Today, Senate Majority Leader Reid showed how out of touch he is with struggling small businesses by saying Republicans have not produced a “single shred of evidence” that regulations have a negative impact on the economy.
Contrary to the Senator’s claim, last month, Gallup released a survey where small businesses owners cited government overregulation as their top concern. In Senator Reid’s home state of Nevada, small business owners are saying first-hand that regulations are costing jobs and preventing expansion. It is time for Senator Reid to work with Republicans and hold votes on the House-passed bipartisan regulatory relief bills sitting in the Senate.
• Senator Reid: “While it’s proper to guard against and remove onerous regulations, and we need to do that, my Republican friends have yet to produce a single shred of evidence that the regulations they hate so much do the broad economic harms they claim. That’s because there aren’t any.” (Floor Remarks, 11/15/11)
Small Business Owners Cite Compliance With Over Burdensome Government Regulations As Their Top Concern. Small-business owners in the United States are most likely to say complying with government regulations (22%) is the most important problem facing them today ... Small-business owners' assertion that government regulations are the most important problem facing them today is consistent with another recent Gallup poll (Oct. 6-9) in which 14% of Americans volunteered that reduced government regulation is the best way to create jobs in the U.S. ... small-business owners seem to feel government regulations are making their difficult operating environment even more challenging. The magnitude of the challenges facing small-business owners is reflected by the one-third who are worried that they may go out of business or not have enough money to pay their employees in 2012. Small-business owners tend to be agile and demonstrate they can adjust to the business cycle as needed to survive. (Gallup, 10/24/11)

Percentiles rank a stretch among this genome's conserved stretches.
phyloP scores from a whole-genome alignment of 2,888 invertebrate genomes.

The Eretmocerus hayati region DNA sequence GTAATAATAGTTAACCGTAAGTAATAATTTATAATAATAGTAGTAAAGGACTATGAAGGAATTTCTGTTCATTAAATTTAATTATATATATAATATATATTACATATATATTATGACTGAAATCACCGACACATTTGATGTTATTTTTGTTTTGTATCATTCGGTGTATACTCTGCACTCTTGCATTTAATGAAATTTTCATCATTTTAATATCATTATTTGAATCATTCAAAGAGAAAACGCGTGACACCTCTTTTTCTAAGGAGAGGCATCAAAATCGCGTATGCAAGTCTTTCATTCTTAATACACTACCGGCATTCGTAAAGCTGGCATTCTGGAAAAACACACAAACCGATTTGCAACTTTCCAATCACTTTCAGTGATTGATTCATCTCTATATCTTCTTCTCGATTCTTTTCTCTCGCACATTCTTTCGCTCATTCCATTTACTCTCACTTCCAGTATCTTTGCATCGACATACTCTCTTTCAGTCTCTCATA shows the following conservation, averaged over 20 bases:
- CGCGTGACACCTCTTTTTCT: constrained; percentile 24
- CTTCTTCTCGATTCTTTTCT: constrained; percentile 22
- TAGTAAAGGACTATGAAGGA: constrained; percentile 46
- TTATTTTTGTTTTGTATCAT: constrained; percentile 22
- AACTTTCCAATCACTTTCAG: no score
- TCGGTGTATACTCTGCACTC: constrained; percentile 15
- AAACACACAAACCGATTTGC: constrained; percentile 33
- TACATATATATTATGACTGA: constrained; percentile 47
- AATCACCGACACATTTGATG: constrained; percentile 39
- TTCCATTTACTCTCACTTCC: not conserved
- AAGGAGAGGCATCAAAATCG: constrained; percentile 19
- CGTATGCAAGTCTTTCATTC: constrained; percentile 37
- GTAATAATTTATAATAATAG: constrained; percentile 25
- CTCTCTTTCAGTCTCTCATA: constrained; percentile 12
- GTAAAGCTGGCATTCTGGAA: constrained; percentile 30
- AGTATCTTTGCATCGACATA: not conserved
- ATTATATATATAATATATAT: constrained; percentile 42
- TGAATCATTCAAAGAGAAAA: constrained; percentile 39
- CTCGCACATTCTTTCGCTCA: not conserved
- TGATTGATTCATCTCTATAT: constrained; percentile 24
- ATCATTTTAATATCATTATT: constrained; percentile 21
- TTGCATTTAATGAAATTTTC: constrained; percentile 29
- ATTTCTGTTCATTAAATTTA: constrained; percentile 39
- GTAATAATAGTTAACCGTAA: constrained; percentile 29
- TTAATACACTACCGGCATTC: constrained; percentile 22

• Nevada Small Business Owner Says Regulatory Costs Are Preventing Him From Hiring More Workers. Pezonella Associates is a 35-year-old company that tests soil composition before construction projects begin. "We grab samples and bring them back to our lab, here." Over the last ten years, Ray Pezonella says he's seen regulations grow exponentially. And that's something he says makes it tough, when employing 25 to 35 people. "The federal government came in and took a look at some of our nuclear gauges that we use for testing soil. It's probably cost me $10-20,000 just dealing with regulations...That's way more than we used to spend. You can employ people for that kind of money." (KTVN – Reno, NV, 10/25/11)
Economist: A Regulatory Moratorium Would Benefit The Economy. "Given this situation and the fragility of the economy, I think a moratorium on new government regulations would be beneficial," said chief economist Dennis Jacobe, the author of the study. "We can leave arguments about the public benefit of new government regulations versus the cost to business for another –- better – economic situation." (The Huffington Post, 10/25/11)
• Nevada NFIB Director: Small Businesses Aren’t Hiring Because Of Regulatory Uncertainty. Randi Thompson says, "The government needs to get out of the way because there's so much uncertainty. These guys don't want to hire any more folks because they don't know what the regulations are. They don't know what the tax structure is." The NFIB says businesses are spending more money than ever with 4,000 more regulations than three years ago. (KTVN – Reno, NV, 10/25/11)